Kevin Feeney, vice president of stock equity and retirement plans at Gartner, Inc., in Stamford, Conn., seems to have risen to a higher plane. He said he doesn’t make enough, “but it really doesn’t matter. I’m satisfied with what I’m getting. I’ve never chased the big bucks and am probably happier for it.”

And happy is he or she who hears that higher calling and brings home the big fat check. And a bonus. And dental. Weekends off. The whole shebang.

NEXT QUESTION: Are you ready for tax season 2008? Join the survey; see the answers.

Copyright © 2008 Bay Street Group LLC. All Rights Reserved. First published by the AICPA.

One Response to “Get Paid What You’re Worth!”

  1. Carol, CPA

    Dear Rick,

    I’m glad that you tell yourself that women in our field aren’t really paid less than men. In my last position, I was Director of Financial Planning & Reporting for a company with about $500 million in revenues. I was responsible for the analysis and due diligence of acquisitions, budgeting and forecasting, and internal and external financial reporting, as well as any ad hoc requests from the CFO. I also managed all covenant compliance, since the (male) Director of Treasury couldn’t seem to get that right. After one year of 60-hour weeks, I convinced the controller and CFO (both men) that I needed a staff. This was just in time for our IPO…I performed all the financial analysis/projections for the underwriters AS WELL AS preparing the financial statements, schedules, and disclosures for the S-1. This included restating financials to public company GAAP for the prior 5 years, while my staff performed the day-to-day activities of the department. After one year of 80-hour weeks, I found myself responding to due diligence requests from strategic and equity buyers. At this point, I discovered I was being paid between $20,000 and $30,000 less than the male finance managers who had less responsibility, less education, and no active certification. When I asked the controller and CFO why my position was valued so much less than the other management positions in the department, I was told that they were working on getting approval for a salary increase for me. I left eight months later, with no increase. When I left, one of the non-Finance department heads told me he hated to see me go, because I was “the last good piece of eye candy in the building”. (I’ll add that my work wardrobe does not come from Victoria’s Secret. I am a professional and dress accordingly.)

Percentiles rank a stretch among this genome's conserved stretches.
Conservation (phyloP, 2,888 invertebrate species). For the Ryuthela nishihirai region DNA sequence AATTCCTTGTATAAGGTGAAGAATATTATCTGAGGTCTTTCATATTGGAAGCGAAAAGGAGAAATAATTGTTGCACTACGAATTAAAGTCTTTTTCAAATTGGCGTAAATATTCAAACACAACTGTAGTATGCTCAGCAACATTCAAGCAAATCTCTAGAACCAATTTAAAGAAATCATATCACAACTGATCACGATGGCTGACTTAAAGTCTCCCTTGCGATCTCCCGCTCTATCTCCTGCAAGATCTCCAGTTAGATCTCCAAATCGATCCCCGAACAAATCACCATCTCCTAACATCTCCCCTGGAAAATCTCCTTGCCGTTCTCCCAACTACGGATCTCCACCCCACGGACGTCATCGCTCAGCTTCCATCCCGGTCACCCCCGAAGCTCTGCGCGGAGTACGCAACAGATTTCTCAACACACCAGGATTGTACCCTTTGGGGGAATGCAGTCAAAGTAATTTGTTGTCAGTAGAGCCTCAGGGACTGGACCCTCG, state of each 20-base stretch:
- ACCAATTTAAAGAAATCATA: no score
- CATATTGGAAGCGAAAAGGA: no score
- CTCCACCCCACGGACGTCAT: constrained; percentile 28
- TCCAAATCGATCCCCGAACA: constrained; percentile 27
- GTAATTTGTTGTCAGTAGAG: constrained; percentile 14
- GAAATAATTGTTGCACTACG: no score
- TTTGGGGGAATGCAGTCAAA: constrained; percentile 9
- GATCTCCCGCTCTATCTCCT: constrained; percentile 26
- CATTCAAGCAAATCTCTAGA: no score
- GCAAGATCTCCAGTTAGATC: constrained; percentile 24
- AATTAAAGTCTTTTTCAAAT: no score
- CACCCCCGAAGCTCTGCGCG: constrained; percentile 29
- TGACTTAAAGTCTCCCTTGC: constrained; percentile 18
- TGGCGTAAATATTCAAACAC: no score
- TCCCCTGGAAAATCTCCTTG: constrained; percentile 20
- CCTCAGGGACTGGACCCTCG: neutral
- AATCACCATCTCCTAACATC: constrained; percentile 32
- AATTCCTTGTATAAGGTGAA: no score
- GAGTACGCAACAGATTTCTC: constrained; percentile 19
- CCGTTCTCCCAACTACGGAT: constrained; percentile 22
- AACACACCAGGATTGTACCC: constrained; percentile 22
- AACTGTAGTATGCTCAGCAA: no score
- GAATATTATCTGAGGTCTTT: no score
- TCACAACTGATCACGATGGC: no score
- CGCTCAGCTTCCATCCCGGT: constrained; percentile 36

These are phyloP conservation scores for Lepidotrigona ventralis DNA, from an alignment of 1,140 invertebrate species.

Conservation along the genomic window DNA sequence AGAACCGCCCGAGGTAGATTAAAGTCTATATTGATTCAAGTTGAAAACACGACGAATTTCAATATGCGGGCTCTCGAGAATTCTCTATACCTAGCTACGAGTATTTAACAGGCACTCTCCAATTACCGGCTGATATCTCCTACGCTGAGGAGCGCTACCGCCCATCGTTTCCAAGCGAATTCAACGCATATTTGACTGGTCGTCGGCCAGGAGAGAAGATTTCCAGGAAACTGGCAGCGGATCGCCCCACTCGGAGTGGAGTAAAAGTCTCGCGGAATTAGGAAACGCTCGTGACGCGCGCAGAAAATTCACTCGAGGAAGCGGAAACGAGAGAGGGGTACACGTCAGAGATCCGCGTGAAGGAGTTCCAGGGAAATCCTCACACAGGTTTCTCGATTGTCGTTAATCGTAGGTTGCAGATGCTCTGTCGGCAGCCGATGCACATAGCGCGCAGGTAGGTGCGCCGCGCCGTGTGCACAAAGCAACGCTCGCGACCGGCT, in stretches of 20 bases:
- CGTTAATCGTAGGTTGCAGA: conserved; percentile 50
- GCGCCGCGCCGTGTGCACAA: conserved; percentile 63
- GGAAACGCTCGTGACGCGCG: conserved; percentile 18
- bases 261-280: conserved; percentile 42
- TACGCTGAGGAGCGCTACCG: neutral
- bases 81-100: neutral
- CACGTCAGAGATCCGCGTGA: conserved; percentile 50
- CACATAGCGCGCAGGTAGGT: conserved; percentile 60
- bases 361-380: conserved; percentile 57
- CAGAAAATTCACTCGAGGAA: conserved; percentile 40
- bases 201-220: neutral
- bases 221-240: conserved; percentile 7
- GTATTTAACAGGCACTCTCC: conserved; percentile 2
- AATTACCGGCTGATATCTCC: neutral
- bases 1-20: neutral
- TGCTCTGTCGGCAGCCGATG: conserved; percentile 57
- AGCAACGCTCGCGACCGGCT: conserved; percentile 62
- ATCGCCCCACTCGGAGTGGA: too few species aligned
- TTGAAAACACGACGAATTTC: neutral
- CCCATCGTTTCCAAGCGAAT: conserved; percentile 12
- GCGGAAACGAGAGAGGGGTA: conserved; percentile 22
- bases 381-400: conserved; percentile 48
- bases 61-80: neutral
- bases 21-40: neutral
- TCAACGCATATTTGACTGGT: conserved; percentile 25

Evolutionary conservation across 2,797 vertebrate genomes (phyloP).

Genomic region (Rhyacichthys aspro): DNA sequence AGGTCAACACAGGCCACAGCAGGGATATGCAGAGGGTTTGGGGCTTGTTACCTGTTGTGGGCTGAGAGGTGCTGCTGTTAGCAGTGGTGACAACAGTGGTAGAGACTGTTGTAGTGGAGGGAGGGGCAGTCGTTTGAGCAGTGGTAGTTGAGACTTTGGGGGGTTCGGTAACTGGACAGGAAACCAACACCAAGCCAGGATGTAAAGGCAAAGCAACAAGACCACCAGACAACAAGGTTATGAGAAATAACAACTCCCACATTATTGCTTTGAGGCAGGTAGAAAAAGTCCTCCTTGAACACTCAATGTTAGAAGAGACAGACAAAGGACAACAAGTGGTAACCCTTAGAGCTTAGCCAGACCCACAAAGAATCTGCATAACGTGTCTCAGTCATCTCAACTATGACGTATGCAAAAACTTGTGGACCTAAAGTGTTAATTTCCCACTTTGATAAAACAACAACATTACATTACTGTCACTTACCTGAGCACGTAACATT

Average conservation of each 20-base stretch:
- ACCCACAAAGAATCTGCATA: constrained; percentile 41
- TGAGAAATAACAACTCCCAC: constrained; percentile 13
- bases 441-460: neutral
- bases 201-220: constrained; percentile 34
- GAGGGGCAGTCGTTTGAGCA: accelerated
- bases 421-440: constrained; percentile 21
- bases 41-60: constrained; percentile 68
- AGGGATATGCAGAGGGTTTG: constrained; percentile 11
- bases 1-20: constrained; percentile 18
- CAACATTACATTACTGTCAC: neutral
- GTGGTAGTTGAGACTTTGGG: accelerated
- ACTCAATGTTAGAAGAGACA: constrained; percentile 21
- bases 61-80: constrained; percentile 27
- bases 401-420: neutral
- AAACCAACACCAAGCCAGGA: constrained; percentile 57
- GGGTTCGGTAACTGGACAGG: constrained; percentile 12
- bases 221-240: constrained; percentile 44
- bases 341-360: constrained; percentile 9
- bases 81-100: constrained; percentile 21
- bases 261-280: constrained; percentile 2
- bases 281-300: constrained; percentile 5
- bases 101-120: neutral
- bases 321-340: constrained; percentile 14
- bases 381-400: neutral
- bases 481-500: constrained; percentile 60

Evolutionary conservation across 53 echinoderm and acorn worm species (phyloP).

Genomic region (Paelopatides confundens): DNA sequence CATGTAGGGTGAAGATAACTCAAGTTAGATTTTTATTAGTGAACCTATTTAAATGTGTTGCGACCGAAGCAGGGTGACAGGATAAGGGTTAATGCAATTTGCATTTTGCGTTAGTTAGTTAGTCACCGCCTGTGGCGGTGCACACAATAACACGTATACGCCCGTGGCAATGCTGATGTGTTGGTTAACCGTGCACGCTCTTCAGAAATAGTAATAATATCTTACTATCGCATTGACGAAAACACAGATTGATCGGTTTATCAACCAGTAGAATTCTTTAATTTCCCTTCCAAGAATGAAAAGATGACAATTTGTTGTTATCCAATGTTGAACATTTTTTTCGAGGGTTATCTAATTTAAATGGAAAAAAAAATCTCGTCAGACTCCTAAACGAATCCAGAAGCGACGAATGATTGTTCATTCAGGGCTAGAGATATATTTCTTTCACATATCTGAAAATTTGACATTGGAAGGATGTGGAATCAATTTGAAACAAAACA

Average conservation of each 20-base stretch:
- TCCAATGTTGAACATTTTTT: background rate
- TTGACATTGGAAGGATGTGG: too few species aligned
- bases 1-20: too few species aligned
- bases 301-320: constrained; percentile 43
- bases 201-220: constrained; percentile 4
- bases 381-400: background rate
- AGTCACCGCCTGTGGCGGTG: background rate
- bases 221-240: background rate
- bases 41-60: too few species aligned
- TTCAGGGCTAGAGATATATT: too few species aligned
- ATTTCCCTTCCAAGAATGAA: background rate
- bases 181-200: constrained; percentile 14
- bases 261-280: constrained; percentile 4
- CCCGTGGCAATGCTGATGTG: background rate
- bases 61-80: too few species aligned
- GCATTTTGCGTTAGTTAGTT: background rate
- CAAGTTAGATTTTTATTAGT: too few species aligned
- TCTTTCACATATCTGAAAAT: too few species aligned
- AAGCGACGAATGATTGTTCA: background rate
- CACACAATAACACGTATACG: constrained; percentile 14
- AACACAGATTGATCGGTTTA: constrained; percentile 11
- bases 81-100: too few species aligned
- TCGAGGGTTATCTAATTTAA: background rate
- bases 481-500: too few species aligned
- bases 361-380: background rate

My intention for writing this letter was to let you know that this practice is alive and well, even thriving, here in the enlightened 21st century. I am surprised to find that I am still quite bitter about this, despite knowing intellectually that it had nothing to do with me and everything to do with management’s outdated attitudes. But it is still very hard to think about how I was used and told, in so many words, that I was less valuable to the organization because of something I have no control over…my gender.

    Please know that I enjoy your column, and the anger and bitterness in this message is not all directed at you. I wanted to share my personal experience with you so that you know gender discrimination still happens.